The Michigan Synthetic Biology Team is rewriting the facts of life by altering or even creating new genes. They believe this new science could revolutionize the way we live, from the food we eat and curing diseases, to improving the air we breathe.
Imagine a world where no one goes hungry because food can be grown plentifully, pesticide-free. A world where diseases are easily cured or avoided. A world in which an ordinary-looking seed grows not into a tree, but a house.
That might sound like science fiction, but to members of the Michigan Synthetic Biology Team (MSBT), it’s just science.
Synthetic biology, which has been called “genetic engineering on steroids” by Ron Weiss, director of MIT’s Synthetic Biology Center, aims to create new organic systems that do exactly what we tell them to. Researchers place orders for existing, artificial, or altered genes with a click of a computer mouse, and those genes are delivered to their doorsteps a few weeks later. Then the researchers combine these Lego-like “bricks” of DNA to create genes or genomes not found in nature that have been engineered to perform a specific task of their choosing. The process is a lot like computer programming, just within organic material instead of computers.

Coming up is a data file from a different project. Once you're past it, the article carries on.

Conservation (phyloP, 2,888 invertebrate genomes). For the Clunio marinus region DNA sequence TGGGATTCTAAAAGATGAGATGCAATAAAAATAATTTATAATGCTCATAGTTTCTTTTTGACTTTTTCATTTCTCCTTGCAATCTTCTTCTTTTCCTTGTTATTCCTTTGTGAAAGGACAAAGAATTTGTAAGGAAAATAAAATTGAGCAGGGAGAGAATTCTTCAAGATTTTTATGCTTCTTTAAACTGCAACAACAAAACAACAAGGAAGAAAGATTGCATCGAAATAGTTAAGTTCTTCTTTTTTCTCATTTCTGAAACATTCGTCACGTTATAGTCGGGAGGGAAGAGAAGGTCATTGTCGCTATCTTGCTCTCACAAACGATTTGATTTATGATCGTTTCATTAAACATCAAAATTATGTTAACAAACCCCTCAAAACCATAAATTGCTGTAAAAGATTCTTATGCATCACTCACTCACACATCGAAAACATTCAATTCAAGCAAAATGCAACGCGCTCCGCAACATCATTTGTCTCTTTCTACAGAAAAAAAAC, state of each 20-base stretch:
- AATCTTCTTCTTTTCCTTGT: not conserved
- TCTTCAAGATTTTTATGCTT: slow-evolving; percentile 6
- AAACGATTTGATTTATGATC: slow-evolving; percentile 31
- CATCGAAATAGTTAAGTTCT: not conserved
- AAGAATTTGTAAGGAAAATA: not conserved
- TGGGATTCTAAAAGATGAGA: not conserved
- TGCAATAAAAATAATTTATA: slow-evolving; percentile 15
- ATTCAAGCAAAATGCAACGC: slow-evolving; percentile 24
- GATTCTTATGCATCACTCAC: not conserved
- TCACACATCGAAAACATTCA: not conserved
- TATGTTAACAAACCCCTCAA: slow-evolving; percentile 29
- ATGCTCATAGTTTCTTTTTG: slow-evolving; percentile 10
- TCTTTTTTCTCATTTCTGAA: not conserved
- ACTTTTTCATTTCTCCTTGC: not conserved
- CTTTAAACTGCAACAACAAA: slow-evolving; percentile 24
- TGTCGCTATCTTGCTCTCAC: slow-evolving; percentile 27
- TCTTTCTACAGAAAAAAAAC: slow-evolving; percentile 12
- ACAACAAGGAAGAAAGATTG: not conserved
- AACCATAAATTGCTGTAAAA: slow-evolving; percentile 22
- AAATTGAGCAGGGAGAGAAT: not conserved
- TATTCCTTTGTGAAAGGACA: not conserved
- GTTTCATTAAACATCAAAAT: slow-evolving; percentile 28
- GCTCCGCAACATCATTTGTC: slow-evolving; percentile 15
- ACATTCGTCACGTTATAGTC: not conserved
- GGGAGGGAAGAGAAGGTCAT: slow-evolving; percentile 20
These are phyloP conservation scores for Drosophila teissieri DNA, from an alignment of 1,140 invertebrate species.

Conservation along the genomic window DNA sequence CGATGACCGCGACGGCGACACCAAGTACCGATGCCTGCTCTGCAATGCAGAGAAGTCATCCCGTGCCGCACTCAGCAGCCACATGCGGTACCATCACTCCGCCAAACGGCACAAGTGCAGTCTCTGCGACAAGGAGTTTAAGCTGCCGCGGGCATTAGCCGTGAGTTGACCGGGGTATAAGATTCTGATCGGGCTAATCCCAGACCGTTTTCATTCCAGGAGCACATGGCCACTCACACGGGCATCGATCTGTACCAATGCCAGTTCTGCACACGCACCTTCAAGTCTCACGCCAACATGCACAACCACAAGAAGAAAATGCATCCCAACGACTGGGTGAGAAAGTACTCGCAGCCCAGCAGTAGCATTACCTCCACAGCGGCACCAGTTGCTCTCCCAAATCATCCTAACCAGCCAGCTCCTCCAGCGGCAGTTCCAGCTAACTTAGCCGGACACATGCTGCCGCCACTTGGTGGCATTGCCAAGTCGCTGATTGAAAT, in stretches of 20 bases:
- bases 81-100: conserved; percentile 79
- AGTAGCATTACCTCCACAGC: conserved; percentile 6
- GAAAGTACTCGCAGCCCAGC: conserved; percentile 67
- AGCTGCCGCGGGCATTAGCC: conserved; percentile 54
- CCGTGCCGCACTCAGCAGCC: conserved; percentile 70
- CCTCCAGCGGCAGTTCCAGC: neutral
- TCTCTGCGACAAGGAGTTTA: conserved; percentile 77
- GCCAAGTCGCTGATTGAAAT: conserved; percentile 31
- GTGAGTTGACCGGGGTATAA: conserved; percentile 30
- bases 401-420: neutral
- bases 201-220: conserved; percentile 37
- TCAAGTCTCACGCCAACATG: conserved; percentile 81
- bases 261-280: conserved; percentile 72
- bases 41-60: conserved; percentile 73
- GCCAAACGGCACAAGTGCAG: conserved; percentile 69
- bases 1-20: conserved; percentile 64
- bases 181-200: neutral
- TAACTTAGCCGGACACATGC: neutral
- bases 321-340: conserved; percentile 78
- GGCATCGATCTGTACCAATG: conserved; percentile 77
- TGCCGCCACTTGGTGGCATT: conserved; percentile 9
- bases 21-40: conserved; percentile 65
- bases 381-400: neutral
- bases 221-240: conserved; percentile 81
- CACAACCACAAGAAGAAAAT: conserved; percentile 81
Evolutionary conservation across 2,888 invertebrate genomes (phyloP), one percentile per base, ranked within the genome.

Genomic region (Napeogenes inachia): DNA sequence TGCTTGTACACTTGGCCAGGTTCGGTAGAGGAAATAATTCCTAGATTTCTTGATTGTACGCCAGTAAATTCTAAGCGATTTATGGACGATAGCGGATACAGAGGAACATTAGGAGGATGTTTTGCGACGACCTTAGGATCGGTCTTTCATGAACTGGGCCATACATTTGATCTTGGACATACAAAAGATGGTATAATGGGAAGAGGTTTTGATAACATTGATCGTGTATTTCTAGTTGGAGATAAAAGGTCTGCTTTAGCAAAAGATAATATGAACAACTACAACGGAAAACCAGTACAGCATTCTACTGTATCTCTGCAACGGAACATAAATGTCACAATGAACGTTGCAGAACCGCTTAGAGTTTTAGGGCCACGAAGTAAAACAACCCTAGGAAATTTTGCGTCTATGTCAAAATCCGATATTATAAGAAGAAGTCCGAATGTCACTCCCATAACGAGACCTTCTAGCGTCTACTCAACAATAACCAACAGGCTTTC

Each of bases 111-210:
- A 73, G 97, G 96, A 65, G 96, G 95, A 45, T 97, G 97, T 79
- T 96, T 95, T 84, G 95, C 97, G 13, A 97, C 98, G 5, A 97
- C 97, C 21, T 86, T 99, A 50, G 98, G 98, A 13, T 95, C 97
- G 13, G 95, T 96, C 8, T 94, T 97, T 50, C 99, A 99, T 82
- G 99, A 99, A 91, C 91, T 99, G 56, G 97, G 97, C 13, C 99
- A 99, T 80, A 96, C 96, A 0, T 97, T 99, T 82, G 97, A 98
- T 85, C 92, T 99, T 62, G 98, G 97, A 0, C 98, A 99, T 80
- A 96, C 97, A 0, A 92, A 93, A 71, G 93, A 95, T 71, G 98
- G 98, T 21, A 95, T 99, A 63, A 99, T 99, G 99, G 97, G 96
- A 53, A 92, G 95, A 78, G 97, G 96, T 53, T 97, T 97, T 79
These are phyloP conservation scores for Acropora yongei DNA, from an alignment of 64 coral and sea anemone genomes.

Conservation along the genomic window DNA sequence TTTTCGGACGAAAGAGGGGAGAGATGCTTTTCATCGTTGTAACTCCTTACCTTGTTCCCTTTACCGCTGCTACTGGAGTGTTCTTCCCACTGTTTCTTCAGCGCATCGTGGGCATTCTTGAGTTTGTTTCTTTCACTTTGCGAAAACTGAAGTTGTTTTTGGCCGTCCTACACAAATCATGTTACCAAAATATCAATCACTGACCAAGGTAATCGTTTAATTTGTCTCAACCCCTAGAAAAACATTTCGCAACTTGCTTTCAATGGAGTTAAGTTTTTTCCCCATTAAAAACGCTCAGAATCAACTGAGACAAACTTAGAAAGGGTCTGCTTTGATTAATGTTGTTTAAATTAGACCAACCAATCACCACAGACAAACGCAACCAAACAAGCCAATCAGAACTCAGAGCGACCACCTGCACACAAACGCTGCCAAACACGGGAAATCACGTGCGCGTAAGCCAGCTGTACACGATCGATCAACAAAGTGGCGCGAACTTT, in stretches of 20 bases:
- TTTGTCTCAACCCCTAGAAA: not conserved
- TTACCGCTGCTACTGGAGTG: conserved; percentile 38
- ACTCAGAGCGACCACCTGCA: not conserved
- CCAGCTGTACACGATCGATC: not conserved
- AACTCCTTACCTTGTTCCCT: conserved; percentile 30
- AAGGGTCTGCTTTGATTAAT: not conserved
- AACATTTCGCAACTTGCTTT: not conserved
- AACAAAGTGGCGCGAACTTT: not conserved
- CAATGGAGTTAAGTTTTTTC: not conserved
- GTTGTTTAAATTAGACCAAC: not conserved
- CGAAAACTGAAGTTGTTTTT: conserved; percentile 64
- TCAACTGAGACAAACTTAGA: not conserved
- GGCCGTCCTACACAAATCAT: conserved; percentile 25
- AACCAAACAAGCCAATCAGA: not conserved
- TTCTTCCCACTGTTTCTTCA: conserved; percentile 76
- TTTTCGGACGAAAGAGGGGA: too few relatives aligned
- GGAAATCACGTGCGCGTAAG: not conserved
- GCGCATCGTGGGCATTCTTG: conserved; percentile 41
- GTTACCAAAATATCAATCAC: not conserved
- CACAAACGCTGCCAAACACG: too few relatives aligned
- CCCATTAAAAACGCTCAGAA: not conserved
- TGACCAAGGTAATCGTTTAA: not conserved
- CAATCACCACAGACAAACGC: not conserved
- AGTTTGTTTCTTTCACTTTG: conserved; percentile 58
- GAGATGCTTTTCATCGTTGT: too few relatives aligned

Although the science is still in its infancy, members of the MSBT believe it could revolutionize the way we live our lives, from the food we eat to the air we breathe. A lab at UC Berkeley has already engineered bacteria that can help cheaply produce a once-costly medication for malaria, opening up the possibility of a cure for sufferers around the world. And the MSBT wants to go further.
READ MORE about the team and the role of advisor Lecturer Marc Ammerlaan.